I first heard of the Tectus line of hinges when bidding a project a year ago. I didn’t get the job, but I learned about a new-to-me hinge that is an ideal replacement for the Soss hinges I occasionally had to deal with. I never liked the Soss hinge—there was no forgiveness and no adjustment; you routed while you kept your fingers crossed. Plus, the setback dimensions on a Soss hinge make them difficult to use in many situations.
The Tectus hinges are German-made and sold in the United States by Index-D. What sets these hinges apart from the others, besides the beautiful functional engineering, is the fact they are adjustable in three dimensions. Like most high-end hinges, the cover plates conceal and clean up the final appearance, but adjustments are easily made even after the doors are installed. Try that with a Soss hinge.
The Index-D website has some good information on the line-up: sizes, finishes, and all the technical information you could need. The technical information can be overwhelming…drawings and more drawings, as well as installation videos. Being German, everything is well thought out and methodical. But one call to Index-D will straighten out any questions you might have. They’ll provide all the technical help you need for sizing and placement for the hinges, as well as pricing. These are definitely not one-size-fits-all hinges, and they’re pricey—around $100 per piece at the low end, depending on the finish, and up to $600 per piece at the high end. The cost is significantly more than a Soss hinge, which you can find for around $10-20 on Amazon. But the Tectus hinge is well worth it for both the installer and the end user.
|The hinges are different than anything I’ve worked with before. Look closely and you’ll notice the leaf that attaches to the door is narrower than the leaf that attaches to the jamb. …More on that in a moment.|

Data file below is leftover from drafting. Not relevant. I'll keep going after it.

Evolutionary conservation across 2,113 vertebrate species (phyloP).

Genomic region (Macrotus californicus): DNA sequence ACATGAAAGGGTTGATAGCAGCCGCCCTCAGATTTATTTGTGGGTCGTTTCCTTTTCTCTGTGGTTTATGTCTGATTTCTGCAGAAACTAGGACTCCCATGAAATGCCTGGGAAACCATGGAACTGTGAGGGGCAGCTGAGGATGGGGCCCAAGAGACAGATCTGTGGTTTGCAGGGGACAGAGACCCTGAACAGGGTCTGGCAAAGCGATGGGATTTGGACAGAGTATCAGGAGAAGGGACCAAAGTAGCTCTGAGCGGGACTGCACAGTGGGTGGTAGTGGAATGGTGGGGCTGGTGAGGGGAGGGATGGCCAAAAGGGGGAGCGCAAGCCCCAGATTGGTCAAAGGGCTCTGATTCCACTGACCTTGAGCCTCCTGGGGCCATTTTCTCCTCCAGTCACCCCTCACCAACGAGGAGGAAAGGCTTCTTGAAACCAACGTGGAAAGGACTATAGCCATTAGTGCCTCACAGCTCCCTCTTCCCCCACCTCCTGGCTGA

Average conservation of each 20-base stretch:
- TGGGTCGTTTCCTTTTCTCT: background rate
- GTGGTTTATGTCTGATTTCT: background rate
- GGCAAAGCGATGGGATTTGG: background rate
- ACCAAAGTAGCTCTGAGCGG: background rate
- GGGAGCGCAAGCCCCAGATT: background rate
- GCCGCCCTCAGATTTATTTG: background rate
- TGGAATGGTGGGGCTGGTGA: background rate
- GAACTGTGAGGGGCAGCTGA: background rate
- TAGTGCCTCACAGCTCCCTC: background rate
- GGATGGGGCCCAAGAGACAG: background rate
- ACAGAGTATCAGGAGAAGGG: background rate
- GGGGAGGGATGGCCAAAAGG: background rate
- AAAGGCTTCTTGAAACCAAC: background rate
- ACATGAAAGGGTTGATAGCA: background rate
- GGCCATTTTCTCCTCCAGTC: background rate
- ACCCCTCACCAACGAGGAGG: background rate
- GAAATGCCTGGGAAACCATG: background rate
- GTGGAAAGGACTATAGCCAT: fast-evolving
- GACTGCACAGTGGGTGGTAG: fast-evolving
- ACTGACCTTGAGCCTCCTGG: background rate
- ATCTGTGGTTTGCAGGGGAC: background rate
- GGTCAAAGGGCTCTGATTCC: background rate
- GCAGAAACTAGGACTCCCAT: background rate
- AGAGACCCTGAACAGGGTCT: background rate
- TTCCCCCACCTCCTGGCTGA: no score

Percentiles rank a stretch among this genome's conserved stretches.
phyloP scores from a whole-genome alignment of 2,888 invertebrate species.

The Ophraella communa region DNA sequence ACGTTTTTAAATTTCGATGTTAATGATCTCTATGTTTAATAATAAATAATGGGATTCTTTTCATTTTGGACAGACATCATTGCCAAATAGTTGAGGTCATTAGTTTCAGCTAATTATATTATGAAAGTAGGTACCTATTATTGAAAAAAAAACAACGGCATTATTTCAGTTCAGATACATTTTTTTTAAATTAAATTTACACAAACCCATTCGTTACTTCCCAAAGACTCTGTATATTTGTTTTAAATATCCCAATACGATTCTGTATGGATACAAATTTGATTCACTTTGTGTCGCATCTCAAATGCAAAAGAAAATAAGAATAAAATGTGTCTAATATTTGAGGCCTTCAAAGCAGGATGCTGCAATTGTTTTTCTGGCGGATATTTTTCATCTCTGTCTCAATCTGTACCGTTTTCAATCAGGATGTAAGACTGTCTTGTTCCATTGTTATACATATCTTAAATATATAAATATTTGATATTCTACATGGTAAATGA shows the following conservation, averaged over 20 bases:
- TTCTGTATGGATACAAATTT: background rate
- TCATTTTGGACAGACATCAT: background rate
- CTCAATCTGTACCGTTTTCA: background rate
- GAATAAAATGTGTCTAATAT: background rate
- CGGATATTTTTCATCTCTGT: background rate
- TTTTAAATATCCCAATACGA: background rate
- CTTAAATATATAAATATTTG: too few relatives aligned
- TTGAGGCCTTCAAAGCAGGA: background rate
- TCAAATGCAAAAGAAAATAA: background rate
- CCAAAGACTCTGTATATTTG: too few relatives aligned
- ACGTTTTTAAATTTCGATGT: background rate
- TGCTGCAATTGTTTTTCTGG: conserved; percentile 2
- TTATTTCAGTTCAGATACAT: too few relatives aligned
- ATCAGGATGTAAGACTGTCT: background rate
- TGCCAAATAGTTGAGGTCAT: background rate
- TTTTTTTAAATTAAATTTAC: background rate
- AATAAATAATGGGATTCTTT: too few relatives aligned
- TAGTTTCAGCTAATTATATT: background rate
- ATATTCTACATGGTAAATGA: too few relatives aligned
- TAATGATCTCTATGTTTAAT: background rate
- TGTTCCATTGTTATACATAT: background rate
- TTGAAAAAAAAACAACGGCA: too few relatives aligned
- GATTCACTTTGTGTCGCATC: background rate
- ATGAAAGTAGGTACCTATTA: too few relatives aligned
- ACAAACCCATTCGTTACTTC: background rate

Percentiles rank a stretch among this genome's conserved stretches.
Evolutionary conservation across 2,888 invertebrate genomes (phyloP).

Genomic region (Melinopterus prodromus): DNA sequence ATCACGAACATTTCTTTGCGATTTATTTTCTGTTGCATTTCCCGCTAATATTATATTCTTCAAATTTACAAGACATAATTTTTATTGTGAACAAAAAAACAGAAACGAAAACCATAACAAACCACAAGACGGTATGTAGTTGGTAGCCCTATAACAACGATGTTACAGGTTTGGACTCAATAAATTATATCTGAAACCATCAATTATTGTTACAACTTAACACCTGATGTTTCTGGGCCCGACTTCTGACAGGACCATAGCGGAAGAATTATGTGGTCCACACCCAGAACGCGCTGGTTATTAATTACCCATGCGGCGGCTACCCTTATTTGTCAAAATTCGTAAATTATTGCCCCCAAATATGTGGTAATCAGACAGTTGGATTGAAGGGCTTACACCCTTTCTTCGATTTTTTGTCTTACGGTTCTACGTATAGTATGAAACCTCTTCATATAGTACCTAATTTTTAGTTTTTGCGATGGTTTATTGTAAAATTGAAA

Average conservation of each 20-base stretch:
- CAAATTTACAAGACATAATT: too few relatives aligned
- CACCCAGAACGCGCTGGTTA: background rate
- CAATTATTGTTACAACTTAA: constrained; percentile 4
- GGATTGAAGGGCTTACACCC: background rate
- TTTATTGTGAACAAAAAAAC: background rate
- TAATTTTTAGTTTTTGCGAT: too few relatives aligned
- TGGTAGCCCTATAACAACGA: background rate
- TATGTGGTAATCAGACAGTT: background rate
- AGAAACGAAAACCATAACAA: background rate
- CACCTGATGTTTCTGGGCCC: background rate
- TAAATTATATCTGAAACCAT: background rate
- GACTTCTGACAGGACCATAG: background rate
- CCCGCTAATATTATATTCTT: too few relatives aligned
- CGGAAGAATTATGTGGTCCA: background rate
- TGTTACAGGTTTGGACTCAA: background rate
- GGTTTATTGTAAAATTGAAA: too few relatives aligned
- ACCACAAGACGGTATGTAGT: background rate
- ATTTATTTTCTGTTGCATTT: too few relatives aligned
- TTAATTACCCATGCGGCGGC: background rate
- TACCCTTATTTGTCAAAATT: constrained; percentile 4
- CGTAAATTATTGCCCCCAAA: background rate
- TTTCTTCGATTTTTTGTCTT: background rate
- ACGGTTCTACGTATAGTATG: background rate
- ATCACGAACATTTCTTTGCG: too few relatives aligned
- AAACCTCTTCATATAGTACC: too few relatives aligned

Index-D recommends using their installation kit, and I agree—their kit is the way to go. I am a shop guy and I always make my own jigs, develop my own methods, etc. But I opted for their installation kit on our first job with Tectus, and it really made the fitting of the hinges easy. The job was a pair of 220-lb. Walnut solid-core doors, and hinge prep was about the easiest part of the job.
|The installation kit comes in a nice Pelican shipping container, and all the templates, router bits, tools, and instructions you need are in the box. The return shipping label is even included for UPS return.|
My always-able assistant, Justin, and I had a nice, four-door, minimalist cabinet coming up that needed something other than standard adjustable cabinet door hinges, so I opted for Tectus. The 240D was the smaller size, and would fit into our 1-in. thick doors and the rabbetted frame. We used the satin nickel finish.
|The hinge also comes with an Allen wrench for making adjustments, all the trim parts, and good instructions.|
The industrial-duty aluminum jig has a built-in clamp, fences, or stops that can be adjusted to any hinge type, and a very handy spring-loaded center plunger that centers the jig according to your layout marks—at the exact center of the hinge on both doors and jambs.